In this, Prince-Bythe’s tightly directed film juggles a coming-of-age story for Nawi with a coming-to-terms story for Nanisca. It’s a film that manages to present both in the context of a series of action set-pieces and exciting training montages (the Agojie effectively have to complete a massive obstacle course to qualify as a member of the sisterhood). To be honest, much in the film isn’t really that original, more a remix of set-pieces and ideas from similar films. What makes it stand out is the representation and the context where it is taking place.

It also allows impressive actors to take on roles way outside of public expectations. None more so than Viola Davis, whose pumped up physique shatters any perceptions of what you might expect. This is a tour-de-force role from Davis, as she plays a defiant and strong woman, secretly terrified of trauma in her own past (and worries about her own weakness) who leads by charismatic example, but is just as capable of unjust slap-downs. She’s a woman struggling to embrace all facets of herself, doing so in the spotlight of a whole country looking to her for leadership. It makes for a powerful performance from Davis, perfectly fusing her skill at playing matronly warmth, imperious distance and deep reserves of determination and courage.

There are similarly excellent performances from a uniformly strong cast, with Lashana Lynch a stand-out as a courageous fighter who surprises herself with her mentorship abilities. Thuso Mbedu gives a star-making turn as Nawi, a young woman who matches Nanisca for bull-headedness and suppressed self-doubt, who reveals herself as a natural leader. Shelia Atim is excellent as Nanisca’s level-headed trusted number two, while John Boyega walks perfectly a fine-line of a man teetering between being a wise leader and a playboy.

They are helped by a film that may lack originality in its plotting and structure, but makes up for that with its warmth for its characters, and the gritty, involving realism of its shooting. Prince-Bythe keeps the pace of the film running smoothly and stages each of the film’s many set-pieces with a dynamism that keep you on the edge of your seat. She also successfully manages to incorporate some searching material around Nanisca’s past traumas without being exploitative.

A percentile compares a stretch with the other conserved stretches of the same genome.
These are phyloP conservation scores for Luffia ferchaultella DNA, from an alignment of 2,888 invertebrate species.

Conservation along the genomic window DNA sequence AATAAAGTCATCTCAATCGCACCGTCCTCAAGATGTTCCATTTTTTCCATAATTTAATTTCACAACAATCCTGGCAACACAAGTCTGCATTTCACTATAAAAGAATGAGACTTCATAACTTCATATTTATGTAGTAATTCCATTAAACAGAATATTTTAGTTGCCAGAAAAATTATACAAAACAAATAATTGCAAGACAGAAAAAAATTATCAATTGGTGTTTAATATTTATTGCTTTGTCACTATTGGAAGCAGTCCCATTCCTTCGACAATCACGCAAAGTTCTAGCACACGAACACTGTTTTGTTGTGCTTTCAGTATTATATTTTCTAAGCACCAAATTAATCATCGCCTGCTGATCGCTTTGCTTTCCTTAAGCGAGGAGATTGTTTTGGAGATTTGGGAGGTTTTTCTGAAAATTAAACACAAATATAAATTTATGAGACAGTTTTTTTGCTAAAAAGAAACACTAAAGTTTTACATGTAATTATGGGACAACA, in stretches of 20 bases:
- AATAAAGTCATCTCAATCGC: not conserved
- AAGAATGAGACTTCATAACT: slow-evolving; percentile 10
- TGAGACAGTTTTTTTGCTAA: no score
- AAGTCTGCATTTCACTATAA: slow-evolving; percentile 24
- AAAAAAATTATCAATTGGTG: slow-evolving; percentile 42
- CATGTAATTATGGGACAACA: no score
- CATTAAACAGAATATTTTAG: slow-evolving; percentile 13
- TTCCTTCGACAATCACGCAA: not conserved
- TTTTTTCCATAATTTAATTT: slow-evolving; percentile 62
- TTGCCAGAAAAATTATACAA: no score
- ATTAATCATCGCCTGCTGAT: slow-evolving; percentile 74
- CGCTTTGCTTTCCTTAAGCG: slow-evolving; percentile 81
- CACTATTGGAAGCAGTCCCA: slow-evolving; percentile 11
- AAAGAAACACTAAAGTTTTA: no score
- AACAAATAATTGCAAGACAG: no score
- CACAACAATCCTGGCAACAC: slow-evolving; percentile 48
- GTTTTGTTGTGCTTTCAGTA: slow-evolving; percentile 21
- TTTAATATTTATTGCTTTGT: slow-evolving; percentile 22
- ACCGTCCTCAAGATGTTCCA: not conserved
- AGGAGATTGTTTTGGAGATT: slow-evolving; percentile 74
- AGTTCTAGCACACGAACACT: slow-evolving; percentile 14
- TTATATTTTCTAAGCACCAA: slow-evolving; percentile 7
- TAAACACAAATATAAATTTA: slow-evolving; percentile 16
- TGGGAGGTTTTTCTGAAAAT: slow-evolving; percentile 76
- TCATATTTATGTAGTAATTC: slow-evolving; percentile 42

Historically, the film is a little dubious, walking a carefully curated line on Dahomey’s involvement in slavery (in many ways it might have been better if the film was set in a fictional kingdom inspired by Dahomey). It doesn’t dwell on the Agojie chaining up their captives to be shipped to the slavery markets. It pushes an anti-slavery message strongly – but ignores the historical fact that the real Ghezo continued in the trade until the bitter end. (Legitimate points could have been made about his right to the same compensation as plantation owners elsewhere.) There is a complex, difficult story here that the film romanticises into something with cleaner rights and wrongs.

But, with a history of poor representation and white-only-lens view on African culture in film, you can forgive a film aiming to redress that balance. Strongly directed, exciting and crowd-pleasing, with well-drawn characters played with real skill by a very strong cast, it might recycle many ideas from other films, but it does it with a compelling freshness.